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I know this question seems ridiculous, but my server (actually a Mini-ITX computer) has a 2.5" hard drive bay and an empty CD-ROM bay underneath it. If I removed the hard drive bay, I could probably mount a 3.5" hard drive in the CD-ROM bay which is unused...

I know it's a big of a kludgy way to do things but it does mean upgrading the hard drive to 2TB is much cheaper.

My question is: are the power requirements of a 3.5" disk the same as 2.5" one? I know the connectors physically will still fit, but I don't want to destroy my server!

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2.5 inch drives only need 5 volts to operate, 3.5 inch need 5 volt and 12 volt. the power cable is the same but the requirements are definitely different. That being said it should work just fine. – Moab Mar 6 '11 at 15:27
What do the bigger drives use the 12v for? Surely they can't take that much more power to spin the platters? I guess the best thing to do is try it out with my existing 320GB 3.5" drive, just to see if it can start up - and then if that works, a drive that's identical (except 2TB - same rotational speed etc i mean) should work too right? – Javawag Mar 6 '11 at 15:59

3.5 inch drives rotating at 5400rpm (all eco green drives etc) compared to 2.5" drives use about twice the power when seeking (as in 6 watts to 3 watts) and four times when idle (4 watts to 1 watt).

The thing to watch out for is the spin-up power use. 3.5" drives can use as much as 2.5 amps on the 12V line (30 watts) for the first second when booting.

It usually is not a problem except when you use low power picoPSU or integrated DC-DC converter - then you should check your 12v line peak rating.

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this is interesting actually - i've deliberately got a low power server as it's running in my house and my parents have said if it costs too much to run i'll be paying for the electricity - which is fair enough. do you think those extra few watts will add up over a year or so? i think i'm actually leaning towards getting a 1tb 2.5" drive - 2tb is really a bit excessive anyways, and it'll be cheaper and won't require any hardware changes internally – Javawag Mar 7 '11 at 21:44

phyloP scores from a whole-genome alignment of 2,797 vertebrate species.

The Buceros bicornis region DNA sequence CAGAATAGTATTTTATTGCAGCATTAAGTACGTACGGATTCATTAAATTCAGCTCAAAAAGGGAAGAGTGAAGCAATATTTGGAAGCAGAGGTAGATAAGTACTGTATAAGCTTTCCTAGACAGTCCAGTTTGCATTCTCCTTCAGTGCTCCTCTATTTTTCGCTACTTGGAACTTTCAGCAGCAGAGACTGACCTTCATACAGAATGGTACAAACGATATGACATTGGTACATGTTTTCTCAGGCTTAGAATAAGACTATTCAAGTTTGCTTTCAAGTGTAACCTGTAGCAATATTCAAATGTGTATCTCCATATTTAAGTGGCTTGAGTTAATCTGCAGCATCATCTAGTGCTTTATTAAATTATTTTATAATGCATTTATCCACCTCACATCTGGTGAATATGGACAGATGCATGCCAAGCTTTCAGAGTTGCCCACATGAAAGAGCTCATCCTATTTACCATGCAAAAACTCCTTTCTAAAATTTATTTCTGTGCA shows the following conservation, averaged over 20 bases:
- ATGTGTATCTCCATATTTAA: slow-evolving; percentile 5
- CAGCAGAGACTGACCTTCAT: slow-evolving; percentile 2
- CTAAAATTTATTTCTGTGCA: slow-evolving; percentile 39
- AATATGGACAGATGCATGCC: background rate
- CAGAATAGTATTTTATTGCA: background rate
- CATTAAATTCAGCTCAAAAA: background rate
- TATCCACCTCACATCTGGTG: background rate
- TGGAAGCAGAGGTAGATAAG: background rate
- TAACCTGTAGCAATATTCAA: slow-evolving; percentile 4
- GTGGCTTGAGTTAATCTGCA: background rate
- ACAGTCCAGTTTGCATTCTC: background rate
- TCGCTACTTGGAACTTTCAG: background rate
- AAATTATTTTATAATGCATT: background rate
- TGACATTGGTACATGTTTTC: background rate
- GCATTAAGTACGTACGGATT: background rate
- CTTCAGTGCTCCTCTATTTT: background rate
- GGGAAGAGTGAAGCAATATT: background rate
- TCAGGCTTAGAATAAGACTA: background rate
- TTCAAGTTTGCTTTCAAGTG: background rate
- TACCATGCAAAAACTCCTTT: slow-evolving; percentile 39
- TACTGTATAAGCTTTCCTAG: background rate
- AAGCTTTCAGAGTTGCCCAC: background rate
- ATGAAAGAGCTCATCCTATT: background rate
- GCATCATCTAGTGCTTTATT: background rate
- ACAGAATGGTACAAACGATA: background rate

You need to calculate it for yourself - the peak start-up wattage wont affect your bill while the 5 watt idle difference (pessimistic variant) between 2.5 and 3.5 green drive amounts for about $15 per year (for me - I pay, with all taxes, about 18 cents per kWh). – Halik Mar 10 '11 at 16:13

No, the power requirements aren't the same, but the extra power needed shouldn't pose a problem for the power supply. I would find it hard to believe that your PSU wouldn't support a 3.5" HDD when it probably supports an optical drive. Get yourself a 5.25" to 3.5" adapter kit to mount your new HDD, and everything should be fine.

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cool :D it does support an optical drive, yeah. It doesn't have one, but the guy who owned the PC before me had one installed but sold it on ebay for some extra money. – Javawag Mar 6 '11 at 15:59

I think the power requirements of a hard drive has more to do with the features than the form factor. So 10,000 RPM drives may pull more juice than 7,200 RPM drives, but a 7,200 RPM drive in either form factor I would think would be the name or nearly the same. On the flip side there are some "green" hard drives out there that take less electricity (although at full use probably still take the same amount as others).

As to where you are mounting the hard drive, I would urge caution. The hard drive is the only moving part in the computer. Hard drives in desktops are not engineered to handle changes in orientation the way the laptop manufacturers include.

So you won't hurt your server, you just need to be careful to securely fit your hard drive. I hear duct tape is fantastic ;-)

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Ahh, that's cool. It currently has a 5,400RPM drive but I may upgrade to 7,200... but then again, I'll probably stay with 5,400. Either way, the server won't be moving around at all, but wouldn't hurt to secure the drive in better – the current drive didn't have any fixing screws with it so is held with blu tac ;) – Javawag Mar 6 '11 at 2:13

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